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The Truth Is Out There...But Chris Carter Couldn't Find It Without a Map

August 2nd, 2008 (06:10 pm)

current mood: chipper

I just saw the new X-Files movie, The X-Files: I Want To Believe. I know the reviews have been lukewarm, but while it was by no means a great film, I liked it. It was fun visiting with my old friends Mulder and Scully, and I was happy to see Assistant Director Skinner show up for a scene near the end.

I'll avoid giving away too much here, in case you haven't seen it. The plot has nothing to do with byzantine alien conspiracies. It's a stand-alone storyline about a missing FBI agent and Russian scientists performing transplants (without the donors' permission) of organs and other body parts. Mulder and Scully have left the FBI and are living together, to the delight of those of us who applauded their next-level relationship at the end of the series. Don't worry, they didn't turn it into a soap opera. the movie doesn't dwell on the relationship; it's just there as a given, and both actors make it look natural and solid, though you'd think it would be hard to appear natural when you're in bed together but still calling each other by last names! Gillian Anderson gives a particularly strong, nuanced performance.

There was also a shot that warmed my anti-Republican heart. We're at FBI headquarters. As the camera pans over the obligatory photo of George W. Bush on the wall, those creepy X-Files theme song notes ring out, for reasons entirely unrelated to the plot. The message is clear: George Bush is an alien. Or at least, his presidency is surreal.

But some things never change: X-Files creator Chris Carter still needs a remedial geography class. The guy was always clueless when it came to the Eastern half of the United States. Remember all those scenes in the old series when you yelled at the TV screen: "Hello! There are no mountains in Washington, D.C.!" Or "Scully can't wake up in her D.C. apartment and pick up Mulder an hour later in Providence, Rhode Island!" or "Annapolis, Maryland, is not on the Washington Metro system, morons! It's a separate city."

In this new movie, it becomes increasingly clear that the writers believe West Virginia still to be a part of Virginia, not having gotten the memo that it became a separate state in, oh, 1863. The crimes takes place in West Virginia, but when the agents call in the District Attorney, it's the D.A. in Richmond. And apparently all the cars in West Virginia sport Virginia license plates.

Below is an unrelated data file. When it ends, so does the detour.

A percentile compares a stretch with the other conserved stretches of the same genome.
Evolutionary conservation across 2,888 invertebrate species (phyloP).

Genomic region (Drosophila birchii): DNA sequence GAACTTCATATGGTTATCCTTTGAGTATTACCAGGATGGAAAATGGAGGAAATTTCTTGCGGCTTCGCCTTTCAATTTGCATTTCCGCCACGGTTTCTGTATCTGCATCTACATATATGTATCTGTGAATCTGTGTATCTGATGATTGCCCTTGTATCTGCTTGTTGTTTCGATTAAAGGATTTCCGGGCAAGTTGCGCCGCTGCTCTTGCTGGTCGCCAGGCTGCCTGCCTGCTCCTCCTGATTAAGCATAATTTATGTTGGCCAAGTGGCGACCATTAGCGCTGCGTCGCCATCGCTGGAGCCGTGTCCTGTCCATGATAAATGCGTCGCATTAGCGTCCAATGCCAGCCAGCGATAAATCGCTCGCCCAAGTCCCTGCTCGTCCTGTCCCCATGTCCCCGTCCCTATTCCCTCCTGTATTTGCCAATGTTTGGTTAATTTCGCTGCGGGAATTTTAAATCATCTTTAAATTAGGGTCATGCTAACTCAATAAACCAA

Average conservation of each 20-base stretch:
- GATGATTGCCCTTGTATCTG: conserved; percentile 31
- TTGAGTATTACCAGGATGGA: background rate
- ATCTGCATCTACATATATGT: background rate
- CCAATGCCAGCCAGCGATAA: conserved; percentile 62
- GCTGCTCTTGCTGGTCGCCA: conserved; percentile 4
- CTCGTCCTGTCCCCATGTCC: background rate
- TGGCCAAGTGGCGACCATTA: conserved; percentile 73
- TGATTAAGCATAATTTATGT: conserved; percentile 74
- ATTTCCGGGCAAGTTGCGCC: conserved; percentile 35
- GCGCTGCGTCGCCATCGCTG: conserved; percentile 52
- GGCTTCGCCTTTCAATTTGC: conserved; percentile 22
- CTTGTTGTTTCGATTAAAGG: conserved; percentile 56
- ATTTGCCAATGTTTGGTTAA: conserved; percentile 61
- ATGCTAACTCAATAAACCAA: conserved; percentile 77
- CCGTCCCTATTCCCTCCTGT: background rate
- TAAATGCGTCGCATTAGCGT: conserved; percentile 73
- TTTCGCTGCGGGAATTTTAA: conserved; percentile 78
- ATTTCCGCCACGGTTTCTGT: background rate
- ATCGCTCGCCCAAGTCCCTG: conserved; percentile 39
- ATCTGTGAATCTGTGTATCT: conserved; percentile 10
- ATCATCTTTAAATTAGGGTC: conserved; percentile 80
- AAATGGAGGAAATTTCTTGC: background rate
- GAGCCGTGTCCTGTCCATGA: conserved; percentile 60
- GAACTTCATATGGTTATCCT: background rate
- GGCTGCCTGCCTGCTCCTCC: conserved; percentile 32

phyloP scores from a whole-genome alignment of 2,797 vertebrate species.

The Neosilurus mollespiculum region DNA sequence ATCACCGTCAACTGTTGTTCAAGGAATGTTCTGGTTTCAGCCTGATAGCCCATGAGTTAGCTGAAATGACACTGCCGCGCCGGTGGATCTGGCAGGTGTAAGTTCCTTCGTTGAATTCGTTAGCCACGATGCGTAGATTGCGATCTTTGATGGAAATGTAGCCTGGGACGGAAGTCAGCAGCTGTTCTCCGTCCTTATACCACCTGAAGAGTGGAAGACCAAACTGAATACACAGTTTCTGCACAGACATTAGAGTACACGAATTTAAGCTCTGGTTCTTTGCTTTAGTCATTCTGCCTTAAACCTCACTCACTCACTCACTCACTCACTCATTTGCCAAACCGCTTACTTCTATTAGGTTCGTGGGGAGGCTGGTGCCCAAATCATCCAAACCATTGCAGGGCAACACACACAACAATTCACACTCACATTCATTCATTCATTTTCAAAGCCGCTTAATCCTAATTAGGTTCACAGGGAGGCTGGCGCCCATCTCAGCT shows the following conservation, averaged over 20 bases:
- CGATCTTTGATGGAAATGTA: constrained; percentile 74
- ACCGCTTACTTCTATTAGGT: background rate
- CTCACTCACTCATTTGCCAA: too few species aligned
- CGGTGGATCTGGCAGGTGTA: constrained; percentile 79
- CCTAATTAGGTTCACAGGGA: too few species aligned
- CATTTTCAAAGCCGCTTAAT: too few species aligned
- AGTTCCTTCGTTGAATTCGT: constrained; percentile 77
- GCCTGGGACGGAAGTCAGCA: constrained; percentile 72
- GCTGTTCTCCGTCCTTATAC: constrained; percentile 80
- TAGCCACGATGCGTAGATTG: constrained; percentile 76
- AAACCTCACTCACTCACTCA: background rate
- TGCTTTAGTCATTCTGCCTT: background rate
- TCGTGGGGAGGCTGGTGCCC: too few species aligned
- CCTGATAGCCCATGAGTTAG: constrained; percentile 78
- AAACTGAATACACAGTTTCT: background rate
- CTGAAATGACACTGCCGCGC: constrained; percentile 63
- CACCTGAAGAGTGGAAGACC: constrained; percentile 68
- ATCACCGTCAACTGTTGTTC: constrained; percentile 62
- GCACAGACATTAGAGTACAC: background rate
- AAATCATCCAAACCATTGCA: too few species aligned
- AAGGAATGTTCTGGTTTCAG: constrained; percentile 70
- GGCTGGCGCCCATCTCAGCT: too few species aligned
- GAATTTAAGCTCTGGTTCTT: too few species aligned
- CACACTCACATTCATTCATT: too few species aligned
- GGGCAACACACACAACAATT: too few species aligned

I also felt that several plot elements mentioned only briefly could have been further developed into some really interesting, controversial subplots. That would have made the movie longer (it was only about 100 minutes, so the writers did have some wiggle room) but it would have added some larger themes and much-needed texture. I won't elaborate on specifics because I don't want to give away too much.

IMPORTANT PIECE OF ADVICE: If you go see this movie, you absolutely MUST stay in your seat until the very end of the credits. I was the only person in the theatre who was still there at the end, and everyone else missed a nice payoff in the last few seconds.


Posted by: Tim W. Burke (timwb)
Posted at: August 3rd, 2008 12:35 am (UTC)

I felt it was a good Season Five episode.
It was good seeing that Duchovny and Anderson both had grown as actors. Gillian specifically was reaaly good.
But there were weird little throwaways, like why have the two villains be gay and married in Massachusettes?
I agree with everything about their knowledge of the east coast.
For me, the Bush thing was a distracting cheap shot. And I voted Dem.
Anyway, a good time.

Posted by: petrini1 (petrini1)
Posted at: August 3rd, 2008 12:50 am (UTC)

Yes, the part about the villains being married to each other made me wonder if there had been a planned subplot about it that got cut in the final version. Seemed like an extraneous detail to throw in if they weren't planning to do anything with it.... So, did you stay all through the credits?

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